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Mar 11

Coworking Rural America

Posted on March 11, 2021 at 9:13 AM by D'Asia Green

This week’s blog is an article from South Carolina’s Rural Innovation Network. Click here to view the original article.


Before the pandemic, coworking spaces were on the rise, with the flexibility they offered

appealing to workers across industries. While the coworking trend began in major cities, it

has spread to rural regions as well; Proximity, a coworking software platform (and one

that received investment from the CORI Innovation Fund), had more than 250 rural

spaces in its network in 2020.

Coming out of the pandemic, coworking spaces will play a key role in rural economic

success. When CORI works with rural communities, we take a comprehensive approach

to developing digital economy ecosystem strategies. We see Coworking and

Entrepreneurship Spaces as part of a community’s “Necessary Infrastructure”—the

components that allow a place to compete in the digital economy.

To learn more about how rural coworking spaces make an impact, we spoke with Kate

Schwarzler, founder of Indy Commons, a coworking space and business hub in

Independence, OR—one of our Rural Innovation Network Communities. Below we share

Kate’s top 4 reasons why coworking matters in small-town communities.

Why rural coworking matters

1. Coworking spaces improve the local business community and make Main Street


Coworking provides more than just space to work. A successful space can offer resources

to the business community, make connections that advance local commerce, and host

events that foster a stronger business climate. Many remote workers or sole proprietors

often have to work from home or from less expensive locations outside the town center

since paying higher rent doesn’t make business sense. A downtown coworking space,

however, can give people like this an opportunity to work on Main Street in the center of

the action—both better incorporating these talented people into the community and driving

traffic and business to other nearby shops.

2. Coworking spaces can create community, especially in a post-COVID environment

for remote workers

It’s easy to see coworking as simply selling desks, selling wifi, or selling a coffee pot. But

in reality, coworking spaces are about selling a sense of community—and one where

people can actively participate. Coworking spaces can serve as the home base for groups

of like-minded individuals and businesses that want to combine flexibility with the social

camaraderie of the traditional office. Knowing that there are people dealing with similar

issues, people to bounce ideas around with, people to learn from and share opportunities

with—the benefits are huge. This is especially true for remote workers in rural areas, who

often don’t have outlets to connect with or even find each other. With a coworking space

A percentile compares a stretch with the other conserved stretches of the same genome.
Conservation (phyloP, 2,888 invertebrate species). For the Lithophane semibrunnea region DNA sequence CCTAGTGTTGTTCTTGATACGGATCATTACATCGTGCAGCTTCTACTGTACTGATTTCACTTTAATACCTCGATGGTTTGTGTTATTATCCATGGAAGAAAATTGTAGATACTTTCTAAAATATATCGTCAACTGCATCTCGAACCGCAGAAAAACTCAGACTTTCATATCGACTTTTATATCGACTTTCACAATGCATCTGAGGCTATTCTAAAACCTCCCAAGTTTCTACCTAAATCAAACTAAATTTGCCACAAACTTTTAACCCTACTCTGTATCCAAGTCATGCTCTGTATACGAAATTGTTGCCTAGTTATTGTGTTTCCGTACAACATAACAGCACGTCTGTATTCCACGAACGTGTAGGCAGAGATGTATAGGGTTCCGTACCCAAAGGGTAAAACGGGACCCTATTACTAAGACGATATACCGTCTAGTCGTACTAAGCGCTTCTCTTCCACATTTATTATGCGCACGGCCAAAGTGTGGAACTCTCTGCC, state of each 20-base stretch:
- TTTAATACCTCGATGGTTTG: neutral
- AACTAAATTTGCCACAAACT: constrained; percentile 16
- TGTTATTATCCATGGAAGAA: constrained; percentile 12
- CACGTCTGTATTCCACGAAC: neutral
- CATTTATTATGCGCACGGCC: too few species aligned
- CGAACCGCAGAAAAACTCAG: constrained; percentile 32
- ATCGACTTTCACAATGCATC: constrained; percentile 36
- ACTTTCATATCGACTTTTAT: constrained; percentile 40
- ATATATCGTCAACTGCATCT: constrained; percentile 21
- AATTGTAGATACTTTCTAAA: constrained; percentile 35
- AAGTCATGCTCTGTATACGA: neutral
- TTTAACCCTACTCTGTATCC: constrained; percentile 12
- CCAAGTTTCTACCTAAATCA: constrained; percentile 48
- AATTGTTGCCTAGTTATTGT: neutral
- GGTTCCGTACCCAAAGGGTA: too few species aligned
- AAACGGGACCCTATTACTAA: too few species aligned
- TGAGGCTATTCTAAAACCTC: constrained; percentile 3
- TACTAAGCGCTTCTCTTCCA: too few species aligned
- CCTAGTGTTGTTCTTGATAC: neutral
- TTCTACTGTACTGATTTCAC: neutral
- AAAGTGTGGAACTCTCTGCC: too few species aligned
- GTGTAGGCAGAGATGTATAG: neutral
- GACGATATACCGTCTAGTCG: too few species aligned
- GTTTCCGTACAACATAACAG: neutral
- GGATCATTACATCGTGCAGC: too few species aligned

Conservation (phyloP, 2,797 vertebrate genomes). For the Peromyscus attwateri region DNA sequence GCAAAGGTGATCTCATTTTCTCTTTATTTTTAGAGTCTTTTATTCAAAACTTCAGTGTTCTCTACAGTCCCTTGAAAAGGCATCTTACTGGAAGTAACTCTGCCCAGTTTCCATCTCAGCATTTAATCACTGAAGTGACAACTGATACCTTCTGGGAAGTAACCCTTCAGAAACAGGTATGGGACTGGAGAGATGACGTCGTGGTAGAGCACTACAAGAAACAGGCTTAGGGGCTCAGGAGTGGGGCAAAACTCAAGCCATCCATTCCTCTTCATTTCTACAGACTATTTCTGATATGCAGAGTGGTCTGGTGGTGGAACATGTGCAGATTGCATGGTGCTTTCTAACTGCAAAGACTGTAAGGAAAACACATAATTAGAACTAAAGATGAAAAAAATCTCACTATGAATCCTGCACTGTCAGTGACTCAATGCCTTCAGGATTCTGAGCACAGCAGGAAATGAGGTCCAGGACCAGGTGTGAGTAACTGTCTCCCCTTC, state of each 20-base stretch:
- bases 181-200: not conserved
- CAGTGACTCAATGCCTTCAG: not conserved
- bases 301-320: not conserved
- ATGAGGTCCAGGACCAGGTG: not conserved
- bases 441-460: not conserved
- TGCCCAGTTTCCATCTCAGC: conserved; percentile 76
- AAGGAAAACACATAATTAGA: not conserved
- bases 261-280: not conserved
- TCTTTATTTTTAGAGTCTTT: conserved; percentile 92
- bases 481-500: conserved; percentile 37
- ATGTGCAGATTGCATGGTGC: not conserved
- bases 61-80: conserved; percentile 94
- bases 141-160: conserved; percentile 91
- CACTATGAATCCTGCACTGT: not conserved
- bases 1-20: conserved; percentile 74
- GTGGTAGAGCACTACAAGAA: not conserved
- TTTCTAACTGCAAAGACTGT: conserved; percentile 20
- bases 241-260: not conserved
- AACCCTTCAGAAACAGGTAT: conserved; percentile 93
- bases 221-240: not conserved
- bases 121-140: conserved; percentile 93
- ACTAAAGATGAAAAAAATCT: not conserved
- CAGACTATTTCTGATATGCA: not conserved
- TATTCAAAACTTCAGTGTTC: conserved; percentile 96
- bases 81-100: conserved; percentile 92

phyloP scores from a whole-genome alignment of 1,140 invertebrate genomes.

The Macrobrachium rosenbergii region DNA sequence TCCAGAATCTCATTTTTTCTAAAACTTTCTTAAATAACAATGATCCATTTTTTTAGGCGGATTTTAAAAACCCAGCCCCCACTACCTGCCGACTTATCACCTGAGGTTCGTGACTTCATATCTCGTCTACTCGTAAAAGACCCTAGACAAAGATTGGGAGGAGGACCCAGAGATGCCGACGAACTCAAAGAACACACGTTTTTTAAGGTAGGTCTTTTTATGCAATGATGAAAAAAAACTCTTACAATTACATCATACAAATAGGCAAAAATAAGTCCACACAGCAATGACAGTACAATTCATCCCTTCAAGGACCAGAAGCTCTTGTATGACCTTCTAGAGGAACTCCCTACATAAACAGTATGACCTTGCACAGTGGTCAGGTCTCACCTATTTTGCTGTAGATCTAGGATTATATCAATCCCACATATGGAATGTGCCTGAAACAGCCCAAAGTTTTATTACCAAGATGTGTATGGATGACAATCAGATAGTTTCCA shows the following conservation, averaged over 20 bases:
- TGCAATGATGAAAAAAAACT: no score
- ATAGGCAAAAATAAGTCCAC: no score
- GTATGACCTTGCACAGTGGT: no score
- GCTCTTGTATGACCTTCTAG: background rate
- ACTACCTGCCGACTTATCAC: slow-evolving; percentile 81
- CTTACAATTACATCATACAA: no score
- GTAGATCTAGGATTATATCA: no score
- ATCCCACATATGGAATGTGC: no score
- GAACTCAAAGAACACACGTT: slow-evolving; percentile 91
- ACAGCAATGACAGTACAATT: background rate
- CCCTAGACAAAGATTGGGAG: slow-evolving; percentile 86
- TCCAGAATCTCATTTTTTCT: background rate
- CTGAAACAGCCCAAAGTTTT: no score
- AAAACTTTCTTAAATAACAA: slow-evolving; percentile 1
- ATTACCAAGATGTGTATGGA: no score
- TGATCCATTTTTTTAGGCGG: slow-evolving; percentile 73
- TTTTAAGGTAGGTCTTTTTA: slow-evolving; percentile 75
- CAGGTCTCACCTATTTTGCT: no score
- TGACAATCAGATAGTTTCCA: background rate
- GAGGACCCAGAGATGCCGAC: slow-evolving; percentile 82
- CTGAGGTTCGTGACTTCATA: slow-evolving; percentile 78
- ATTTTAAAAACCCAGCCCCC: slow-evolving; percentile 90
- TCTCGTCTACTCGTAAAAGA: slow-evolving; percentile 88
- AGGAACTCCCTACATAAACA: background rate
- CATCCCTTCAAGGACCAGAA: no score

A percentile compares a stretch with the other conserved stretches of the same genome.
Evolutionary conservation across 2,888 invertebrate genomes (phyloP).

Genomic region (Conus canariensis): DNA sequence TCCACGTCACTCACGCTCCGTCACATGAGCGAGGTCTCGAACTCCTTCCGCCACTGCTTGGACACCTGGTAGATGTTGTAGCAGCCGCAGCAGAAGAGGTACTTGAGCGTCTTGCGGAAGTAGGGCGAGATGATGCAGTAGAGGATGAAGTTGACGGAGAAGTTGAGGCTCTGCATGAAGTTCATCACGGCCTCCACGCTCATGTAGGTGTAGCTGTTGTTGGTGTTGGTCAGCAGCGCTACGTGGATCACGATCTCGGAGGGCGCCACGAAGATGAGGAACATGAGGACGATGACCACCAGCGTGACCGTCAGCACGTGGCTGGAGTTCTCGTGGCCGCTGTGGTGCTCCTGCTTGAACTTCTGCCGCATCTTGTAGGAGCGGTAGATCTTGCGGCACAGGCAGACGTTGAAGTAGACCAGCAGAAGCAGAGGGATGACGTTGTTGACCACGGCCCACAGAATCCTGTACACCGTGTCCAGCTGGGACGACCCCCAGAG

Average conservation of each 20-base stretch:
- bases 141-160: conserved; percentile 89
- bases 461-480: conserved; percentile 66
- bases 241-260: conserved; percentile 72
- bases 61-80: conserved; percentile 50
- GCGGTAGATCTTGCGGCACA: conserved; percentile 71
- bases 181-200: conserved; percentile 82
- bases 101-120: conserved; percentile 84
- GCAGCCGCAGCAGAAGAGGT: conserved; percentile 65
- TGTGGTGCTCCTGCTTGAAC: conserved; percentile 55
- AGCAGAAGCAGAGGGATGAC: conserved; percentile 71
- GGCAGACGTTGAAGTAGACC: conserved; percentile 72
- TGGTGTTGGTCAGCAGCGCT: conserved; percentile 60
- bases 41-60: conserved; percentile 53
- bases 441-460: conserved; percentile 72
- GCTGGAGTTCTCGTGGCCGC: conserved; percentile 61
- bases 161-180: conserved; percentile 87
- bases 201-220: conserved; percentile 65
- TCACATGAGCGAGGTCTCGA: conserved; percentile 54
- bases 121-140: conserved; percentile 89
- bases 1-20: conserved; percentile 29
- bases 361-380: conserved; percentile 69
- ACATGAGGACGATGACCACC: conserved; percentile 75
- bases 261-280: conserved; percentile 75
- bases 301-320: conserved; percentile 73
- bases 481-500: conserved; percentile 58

as a central hub, this community of talented people can build social bonds at a place

where they can also advance their careers.

3. Coworking spaces create new kinds of opportunities in rural areas that improve

quality of life

Rural areas are known for their high quality of life: beautiful scenery, strong communities,

open space, lower costs of living, and more. But too often, people don’t see these towns

as places for a career. With a strong coworking presence, rural communities can have

both. Coworking spaces offer a home for remote workers and longtime residents alike

looking to connect in new ways. As Kate put it, the opportunities presented by rural

coworking “allow people to write their own life, plan their own life, and realize they can live

in these amazing rural areas while also having a career that is fulfilling and exciting.” By

adding this integral component to local ecosystems, coworking spaces both expand and

tap into existing community assets to create a more diversified and sustainable


4. Coworking spaces can elevate a culture of entrepreneurship to the next level

A rural coworking space will is more likely to succeed when it has the support of the

community. That takes legwork, because, often, coworking is a new concept to many small

towns. But if the town culture is one that encourages experimentation, innovation, and

forward-thinking, then with time, coworking spaces can be seen for the assets they are.

This is most true when the community has a culture of inclusive technology, with an active

effort made to encourage all groups to participate and be celebrated. With this culture and

physical space both in place, communities can build on their coworking infrastructure to

lay the groundwork for a stronger digital economy ecosystem that drives entrepreneurship

and local business success.


Kate’s story and her space at Indy Commons form a prime example of putting these

principles into practice. She grew up in a very small town in Oregon, and she often heard

that places like hers just didn’t have good jobs, so she would have to leave to look for a

career. She got tired of hearing that, so when she returned to rural Oregon in

Independence, she had a mission: create a space that builds the community and lets

people form careers they’re proud of from the small town they loved. As Indy Commons

has grown, it’s always kept the community at its core, becoming a space with shared

resources, shared expertise, and a shared sense of potential for an inclusive local


Rural places everywhere should share in this insight—and build their own coworking

spaces too, forming the foundation of a strong digital economy ecosystem to come.


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